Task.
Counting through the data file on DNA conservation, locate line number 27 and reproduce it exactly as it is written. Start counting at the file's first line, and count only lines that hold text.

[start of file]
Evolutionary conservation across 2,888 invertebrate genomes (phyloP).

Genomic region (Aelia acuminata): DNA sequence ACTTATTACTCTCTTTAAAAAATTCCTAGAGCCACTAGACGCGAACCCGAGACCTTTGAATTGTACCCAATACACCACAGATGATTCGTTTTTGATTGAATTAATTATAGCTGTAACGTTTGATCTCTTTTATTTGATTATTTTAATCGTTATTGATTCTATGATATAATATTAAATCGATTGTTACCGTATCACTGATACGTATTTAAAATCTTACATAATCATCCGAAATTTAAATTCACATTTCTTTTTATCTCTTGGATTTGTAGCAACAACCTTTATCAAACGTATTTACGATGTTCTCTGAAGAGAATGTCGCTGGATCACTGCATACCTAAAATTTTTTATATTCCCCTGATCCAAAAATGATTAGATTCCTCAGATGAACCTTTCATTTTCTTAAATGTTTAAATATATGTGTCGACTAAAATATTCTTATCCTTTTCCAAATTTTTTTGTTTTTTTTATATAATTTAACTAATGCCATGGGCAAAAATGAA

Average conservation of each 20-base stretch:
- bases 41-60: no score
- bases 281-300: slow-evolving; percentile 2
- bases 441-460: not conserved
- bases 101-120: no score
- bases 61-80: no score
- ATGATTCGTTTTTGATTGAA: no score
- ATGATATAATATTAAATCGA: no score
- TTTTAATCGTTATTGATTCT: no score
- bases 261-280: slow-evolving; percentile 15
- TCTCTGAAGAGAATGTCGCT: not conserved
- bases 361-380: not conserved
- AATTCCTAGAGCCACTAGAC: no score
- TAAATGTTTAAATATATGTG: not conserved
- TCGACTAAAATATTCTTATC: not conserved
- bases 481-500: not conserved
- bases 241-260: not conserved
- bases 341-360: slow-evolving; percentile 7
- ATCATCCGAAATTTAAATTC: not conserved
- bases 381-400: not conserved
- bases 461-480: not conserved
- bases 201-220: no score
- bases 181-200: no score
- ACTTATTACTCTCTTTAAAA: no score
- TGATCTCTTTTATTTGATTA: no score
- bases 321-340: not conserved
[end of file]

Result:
- TGATCTCTTTTATTTGATTA: no score